Are individuals bodies or souls, or a duality?  This is a question that has been contemplated for some time.  Though I believe individuals have souls, I know that I cannot prove, meaning provide a thinking proof, that this is the case.  I think I shall not know the truth of this issue until my physical life is over, but I have no way of knowing for certain, and I doubt I’ll be able to share what I find out after I physically die.

The Edge has an interesting piece posted wherein Paul Bloom, a professor of psychology at Yale, casts his eye on the subject and shares his thoughts on his interest in common sense dualism.  The piece is titled “Natural-Born Dualists.”

Posted by John Venlet on 05/19 at 08:26 AM
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First Thoughts

“Deadly weapons cache seized.”

Quick, what do you think the headline to this article is referring to?  WMD’s in Iraq?  Nope.  Homemade bombs and lots of firearms in some blogger’s backyard?  Nope?  The headline refers to,

“A FRIGHTENING, multi-bladed knife…”

Personally, I think the knife is pretty cool looking, though I think it would only be useful in very close combat.

Via The Picket Line.

Posted by John Venlet on 05/19 at 07:07 AM
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Are You Scared?

Do you recall the phrase “Shit Happens?”  It was popular both as a phrase and a bumper sticker for awhile, but I haven’t heard it said, recently.  Maybe it’s because the government is preventing shit from happening, but I doubt it.

Gene Callahan pens some thoughts on the government preventing shit from happening in a piece titled “We Need the State… Otherwise, Something Bad Might Happen!”

Gene’s concluding statement.

“The fact that otherwise intelligent people put forward such nonsense demonstrates just how thoroughly the State has done its job of brainwashing – oops, I mean educating – its subjects as to the dire consequences they will face should they try getting along without it.”

Via Mike Tennant at Strike the Root.

Posted by John Venlet on 05/19 at 06:50 AM
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Which is It?  Both?

“Sivits Found Guilty in Iraq Abuse Case.”

The first paragraph from the above Reuters article.

“U.S. soldier Specialist Jeremy Sivits was found guilty on Wednesday of three charges he faced in a court martial over the abuse of Iraqi prisoners, CNN reported. Sivits, the first U.S. soldier court-martialed over the abuse of Iraqi prisoners at Abu Ghraib jail, had pleaded guilty on all four counts he faced, with a reservation related to the taking of a photograph of naked prisoners.”

The same story, but as reported at The New York Times.

“U.S. Soldier Pleads Guilty in Iraq Abuse Trial.”

The first two paragraphs from the NYT.

“Spc. Jeremy C. Sivits pleaded guilty Wednesday to three counts of abuse in the first court-martial stemming from mistreatment of Iraqi prisoners at the Abu Ghraib prison.

The court-martial then found Spc. Jeremy C. Sivits guilty of all charges. In a quirk of military law, if the defendant pleads guilty, they have to prove to the court they are guilty and the court then formally renders a finding.”

So, though Sivits plead guilty, he still had to be found guilty, but I think it is more accurate to report Sivits pleading guilty, rather than being found guilty.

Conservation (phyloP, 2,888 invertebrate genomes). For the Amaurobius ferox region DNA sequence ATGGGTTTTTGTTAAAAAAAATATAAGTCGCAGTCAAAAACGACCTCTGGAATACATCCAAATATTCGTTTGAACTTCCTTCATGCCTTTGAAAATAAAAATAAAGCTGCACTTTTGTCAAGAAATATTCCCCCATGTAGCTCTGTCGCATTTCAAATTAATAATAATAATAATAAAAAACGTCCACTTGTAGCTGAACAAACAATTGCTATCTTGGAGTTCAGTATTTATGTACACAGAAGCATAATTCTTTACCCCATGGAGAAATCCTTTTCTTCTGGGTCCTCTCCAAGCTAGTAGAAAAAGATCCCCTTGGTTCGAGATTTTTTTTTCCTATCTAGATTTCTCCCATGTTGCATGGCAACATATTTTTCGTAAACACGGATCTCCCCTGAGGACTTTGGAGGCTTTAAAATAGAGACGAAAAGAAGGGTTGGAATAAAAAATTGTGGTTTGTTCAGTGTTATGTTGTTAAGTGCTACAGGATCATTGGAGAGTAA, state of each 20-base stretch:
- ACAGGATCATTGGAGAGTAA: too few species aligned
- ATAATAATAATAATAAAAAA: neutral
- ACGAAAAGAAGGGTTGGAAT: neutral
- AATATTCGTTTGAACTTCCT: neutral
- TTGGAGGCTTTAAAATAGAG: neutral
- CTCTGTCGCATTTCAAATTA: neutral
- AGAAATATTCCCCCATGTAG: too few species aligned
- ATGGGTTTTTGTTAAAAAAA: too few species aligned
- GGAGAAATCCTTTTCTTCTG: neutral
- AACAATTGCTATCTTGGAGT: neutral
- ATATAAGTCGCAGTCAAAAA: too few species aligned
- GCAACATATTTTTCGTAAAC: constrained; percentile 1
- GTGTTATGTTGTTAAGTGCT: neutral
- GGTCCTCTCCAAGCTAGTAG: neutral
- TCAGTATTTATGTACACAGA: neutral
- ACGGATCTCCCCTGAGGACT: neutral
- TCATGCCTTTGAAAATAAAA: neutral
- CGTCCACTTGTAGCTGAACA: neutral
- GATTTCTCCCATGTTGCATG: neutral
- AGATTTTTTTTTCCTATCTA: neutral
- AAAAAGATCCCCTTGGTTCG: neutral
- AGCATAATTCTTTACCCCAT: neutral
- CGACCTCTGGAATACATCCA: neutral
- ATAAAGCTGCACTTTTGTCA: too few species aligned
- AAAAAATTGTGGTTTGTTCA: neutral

Posted by John Venlet on 05/19 at 06:22 AM
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“Dark Art of Opposition Research”

If you would stop a voter on the street, much like a pollster does, and inquired of the voter why he voted for such and such a candidate, I’d wager that the voter would mumble some words to the effect that such and such a candidate seemed like the best choice.  Bah.  More than likely, if you asked the voter to expand on why such and such a candidate seemed to be the best choice, the voter would respond with some sound bite taken from those who practice the dark art of opposition research.

The Atlantic has an interesting piece of the dark art mentioned above.  It is titled “Playing Dirty.”  An excerpt.

“Maligning an opponent, even with his own words and deeds, is a tricky business; voters take a dim view of “negative” politics, and are liable to punish the campaign carrying out the attacks rather than the intended target. Digging the Dirt provides a rare glimpse of how political operatives have learned to use the media to get around this problem, by creating a journalistic black market for damaging stories. During the first debate between Gore and Bush, in October of 2000, the BBC crew stationed itself inside the RNC’s war room, filming researchers as they operated with the manic intensity of day traders, combing through every one of Gore’s statements for possible misstatements or exaggerations. The researchers discovered two (Gore erroneously claimed never to have questioned Bush’s experience, and to have accompanied a federal official to the site of a Texas disaster), and immediately Tim Griffin tipped off the Associated Press. Soon the filmmakers would catch the team exulting as the AP took the story.”

Also via Arts & Letters Daily.

Posted by John Venlet on 05/19 at 06:05 AM
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How Much is That Doggie in the Window?, Realistically

I love dogs.  They’re great animals, but they are animals none-the-less.  My dog Iz, an Australian Shepherd, is a great dog, but she didn’t come that way.  What I mean is, Iz needed a bit of direction, like a small child does, to assist her in becoming the friendly, obedient, and intelligent animal she is.

Slate has an interesting piece up titled “Finding the Perfect Dog - There is no such animal. So, stop looking.”  Written by John Katz, the piece looks at some of the unrealistic expectations of individuals who purchase a dog, or what they feel is the perfect dog, and then realize that perfect dogs don’t just take up residence with their new masters as perfect dogs.  It takes some work.

A friend of mine states, “Raising a dog takes about the same commitment as raising a child.”  He’s right.

Via Arts & Letters Daily.

Posted by John Venlet on 05/19 at 05:48 AM